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The Impacts of Waterproof Insulated Jackets on Lamb Performance on a UK Lowland Farm

Collins, Eleanor Brooke; Blackie, Nicola


Eleanor Brooke Collins

Nicola Blackie


The majority of lamb losses occur within the first two weeks of life, with cold stress being a major cause of lamb morbidity and mortality. This study investigated the effect of insulating lamb jackets on newborn lambs. One hundred and four newborn lambs were randomly allocated by birth date to two treatment groups, (a) non-jacketed (n = 52) or (b) jacketed (n = 52), for fourteen days after birth. The live weights of lambs were recorded regularly up to 21 days, and average daily weight gains were calculated from these data. For the first two days after recruitment to the study, surface and body temperatures of lambs were also recorded. The jackets significantly increased the lambs’ surface temperatures, providing a warmer microclimate and reduced cold stress for jacketed lambs. There was no significant effect of the insulating jackets on estimated body temperatures, live weights or average daily weight gain of the lambs in this study. There were no detrimental effects of the jackets, and no rejection of lambs occurred.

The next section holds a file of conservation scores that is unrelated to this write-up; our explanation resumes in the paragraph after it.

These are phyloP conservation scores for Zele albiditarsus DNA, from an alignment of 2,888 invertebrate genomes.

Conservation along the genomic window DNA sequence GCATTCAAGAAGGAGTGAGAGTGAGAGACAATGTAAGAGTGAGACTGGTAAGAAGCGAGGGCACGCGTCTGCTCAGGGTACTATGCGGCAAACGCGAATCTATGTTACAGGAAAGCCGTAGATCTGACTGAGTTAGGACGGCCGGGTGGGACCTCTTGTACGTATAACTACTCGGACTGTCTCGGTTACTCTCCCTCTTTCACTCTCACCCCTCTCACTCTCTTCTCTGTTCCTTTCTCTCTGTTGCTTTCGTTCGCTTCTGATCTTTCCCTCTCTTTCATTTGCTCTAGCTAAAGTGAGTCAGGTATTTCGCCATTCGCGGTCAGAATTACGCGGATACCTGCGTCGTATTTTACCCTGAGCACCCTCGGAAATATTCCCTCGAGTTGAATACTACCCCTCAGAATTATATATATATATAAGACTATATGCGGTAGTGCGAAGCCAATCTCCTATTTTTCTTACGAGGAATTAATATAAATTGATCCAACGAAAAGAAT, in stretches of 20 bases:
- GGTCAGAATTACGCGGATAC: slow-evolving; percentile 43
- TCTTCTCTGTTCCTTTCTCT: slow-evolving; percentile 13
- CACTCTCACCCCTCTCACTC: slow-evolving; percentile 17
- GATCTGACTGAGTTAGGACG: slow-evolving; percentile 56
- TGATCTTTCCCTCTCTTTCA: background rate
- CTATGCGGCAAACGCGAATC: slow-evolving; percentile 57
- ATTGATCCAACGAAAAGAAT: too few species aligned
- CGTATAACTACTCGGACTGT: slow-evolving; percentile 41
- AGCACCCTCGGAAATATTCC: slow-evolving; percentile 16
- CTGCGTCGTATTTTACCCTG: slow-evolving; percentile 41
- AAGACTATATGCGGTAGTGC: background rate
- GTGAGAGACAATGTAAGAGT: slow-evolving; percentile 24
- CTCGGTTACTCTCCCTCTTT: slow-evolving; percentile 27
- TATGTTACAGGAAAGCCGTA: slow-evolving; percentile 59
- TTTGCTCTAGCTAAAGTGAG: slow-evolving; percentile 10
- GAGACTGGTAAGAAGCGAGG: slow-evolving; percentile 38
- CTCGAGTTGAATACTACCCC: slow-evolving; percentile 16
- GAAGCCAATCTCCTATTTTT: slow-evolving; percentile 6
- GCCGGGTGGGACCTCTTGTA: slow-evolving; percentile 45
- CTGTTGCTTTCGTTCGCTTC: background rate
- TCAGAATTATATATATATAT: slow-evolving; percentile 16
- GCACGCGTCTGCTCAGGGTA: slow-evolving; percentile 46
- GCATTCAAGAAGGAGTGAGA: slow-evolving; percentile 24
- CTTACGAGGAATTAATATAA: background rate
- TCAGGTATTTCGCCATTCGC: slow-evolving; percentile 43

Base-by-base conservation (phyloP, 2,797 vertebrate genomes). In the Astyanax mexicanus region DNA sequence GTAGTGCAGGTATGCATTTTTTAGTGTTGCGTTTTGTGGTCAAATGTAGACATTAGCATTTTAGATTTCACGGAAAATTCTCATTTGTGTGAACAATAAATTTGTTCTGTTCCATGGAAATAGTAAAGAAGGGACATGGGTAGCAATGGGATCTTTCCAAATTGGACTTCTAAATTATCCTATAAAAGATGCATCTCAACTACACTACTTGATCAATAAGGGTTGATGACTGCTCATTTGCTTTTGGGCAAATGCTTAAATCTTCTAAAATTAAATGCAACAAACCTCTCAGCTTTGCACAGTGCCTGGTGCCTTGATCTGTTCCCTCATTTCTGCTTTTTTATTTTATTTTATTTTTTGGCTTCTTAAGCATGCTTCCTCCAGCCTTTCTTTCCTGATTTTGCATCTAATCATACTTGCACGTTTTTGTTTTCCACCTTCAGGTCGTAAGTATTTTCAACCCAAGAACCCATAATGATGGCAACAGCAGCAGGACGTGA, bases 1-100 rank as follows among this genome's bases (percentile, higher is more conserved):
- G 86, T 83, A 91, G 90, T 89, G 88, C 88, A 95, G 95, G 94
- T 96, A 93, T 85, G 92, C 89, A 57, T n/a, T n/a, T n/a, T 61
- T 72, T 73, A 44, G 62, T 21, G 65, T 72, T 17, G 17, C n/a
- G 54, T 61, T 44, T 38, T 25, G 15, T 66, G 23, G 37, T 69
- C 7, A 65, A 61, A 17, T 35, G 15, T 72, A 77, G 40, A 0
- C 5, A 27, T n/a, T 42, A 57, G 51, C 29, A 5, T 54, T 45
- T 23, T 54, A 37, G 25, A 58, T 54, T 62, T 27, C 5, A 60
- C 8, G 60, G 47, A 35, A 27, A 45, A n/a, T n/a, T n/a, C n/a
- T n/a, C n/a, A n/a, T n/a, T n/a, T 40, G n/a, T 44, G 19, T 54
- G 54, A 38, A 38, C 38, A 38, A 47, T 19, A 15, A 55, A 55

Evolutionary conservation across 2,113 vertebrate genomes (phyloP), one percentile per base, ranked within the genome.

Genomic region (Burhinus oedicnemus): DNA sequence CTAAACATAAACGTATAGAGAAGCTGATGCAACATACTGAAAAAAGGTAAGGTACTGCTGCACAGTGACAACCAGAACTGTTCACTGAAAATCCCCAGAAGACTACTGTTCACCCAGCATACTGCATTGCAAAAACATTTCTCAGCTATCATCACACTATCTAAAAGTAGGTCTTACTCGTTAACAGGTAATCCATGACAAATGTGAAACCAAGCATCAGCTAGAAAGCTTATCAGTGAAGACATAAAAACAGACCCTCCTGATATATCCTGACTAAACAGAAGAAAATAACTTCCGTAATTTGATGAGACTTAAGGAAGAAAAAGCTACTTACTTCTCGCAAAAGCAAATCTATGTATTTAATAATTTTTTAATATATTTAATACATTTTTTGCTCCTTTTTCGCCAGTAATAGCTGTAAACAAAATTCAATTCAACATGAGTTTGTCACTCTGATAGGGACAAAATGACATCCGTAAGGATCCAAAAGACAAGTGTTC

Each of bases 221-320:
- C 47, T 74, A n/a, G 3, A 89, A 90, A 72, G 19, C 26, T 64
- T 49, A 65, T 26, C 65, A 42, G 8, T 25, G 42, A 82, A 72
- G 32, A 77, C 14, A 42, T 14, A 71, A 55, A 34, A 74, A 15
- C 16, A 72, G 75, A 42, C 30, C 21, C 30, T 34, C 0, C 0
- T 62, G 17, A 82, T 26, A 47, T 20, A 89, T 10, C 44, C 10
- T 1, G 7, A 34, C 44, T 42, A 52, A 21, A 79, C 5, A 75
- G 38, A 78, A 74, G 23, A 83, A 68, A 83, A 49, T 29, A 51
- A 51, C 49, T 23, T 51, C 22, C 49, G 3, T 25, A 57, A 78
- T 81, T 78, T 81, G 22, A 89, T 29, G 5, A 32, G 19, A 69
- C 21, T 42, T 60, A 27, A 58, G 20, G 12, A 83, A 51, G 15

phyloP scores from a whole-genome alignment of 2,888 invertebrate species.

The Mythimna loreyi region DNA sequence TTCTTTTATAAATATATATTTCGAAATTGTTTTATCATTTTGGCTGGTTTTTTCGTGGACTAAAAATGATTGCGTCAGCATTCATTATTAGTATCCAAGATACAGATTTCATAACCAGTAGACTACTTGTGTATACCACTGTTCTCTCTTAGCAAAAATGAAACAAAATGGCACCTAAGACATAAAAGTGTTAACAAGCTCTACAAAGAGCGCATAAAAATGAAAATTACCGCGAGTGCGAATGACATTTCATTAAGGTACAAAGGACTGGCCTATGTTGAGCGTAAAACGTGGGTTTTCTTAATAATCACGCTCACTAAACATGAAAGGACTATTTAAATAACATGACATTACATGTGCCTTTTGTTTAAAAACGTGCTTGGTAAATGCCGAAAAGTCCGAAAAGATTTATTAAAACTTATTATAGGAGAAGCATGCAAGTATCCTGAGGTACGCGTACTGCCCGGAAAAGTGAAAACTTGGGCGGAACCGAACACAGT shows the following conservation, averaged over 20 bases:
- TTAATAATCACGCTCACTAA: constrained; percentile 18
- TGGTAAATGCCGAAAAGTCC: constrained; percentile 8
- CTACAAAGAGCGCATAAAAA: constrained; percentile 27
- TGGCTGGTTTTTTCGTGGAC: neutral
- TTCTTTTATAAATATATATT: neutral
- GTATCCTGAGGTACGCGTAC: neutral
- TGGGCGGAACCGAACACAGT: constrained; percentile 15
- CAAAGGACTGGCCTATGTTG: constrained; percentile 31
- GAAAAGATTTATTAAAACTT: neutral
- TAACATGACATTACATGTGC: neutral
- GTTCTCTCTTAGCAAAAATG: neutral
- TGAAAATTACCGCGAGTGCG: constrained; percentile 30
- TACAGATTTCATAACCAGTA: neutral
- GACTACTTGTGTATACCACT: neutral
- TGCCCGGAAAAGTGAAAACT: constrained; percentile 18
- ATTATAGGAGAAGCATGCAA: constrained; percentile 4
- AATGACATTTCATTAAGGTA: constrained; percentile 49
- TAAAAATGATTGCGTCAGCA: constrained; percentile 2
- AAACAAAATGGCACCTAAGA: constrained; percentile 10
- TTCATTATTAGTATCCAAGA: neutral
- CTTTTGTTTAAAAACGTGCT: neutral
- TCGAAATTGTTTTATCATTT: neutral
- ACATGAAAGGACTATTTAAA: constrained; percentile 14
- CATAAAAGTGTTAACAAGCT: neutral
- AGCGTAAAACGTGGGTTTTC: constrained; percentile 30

Collins, E. B., & Blackie, N. (2021). The Impacts of Waterproof Insulated Jackets on Lamb Performance on a UK Lowland Farm. Animals, 11(1), 217.

Journal Article Type Article
Acceptance Date Jan 17, 2021
Online Publication Date Jan 17, 2021
Publication Date Jan 17, 2021
Deposit Date Jan 18, 2021
Publicly Available Date Jan 19, 2021
Journal Animals
Print ISSN 2076-2615
Publisher MDPI
Peer Reviewed Peer Reviewed
Volume 11
Issue 1
Pages 217
Keywords lamb; jackets; hypothermia; sheep; husbandry; production
Public URL


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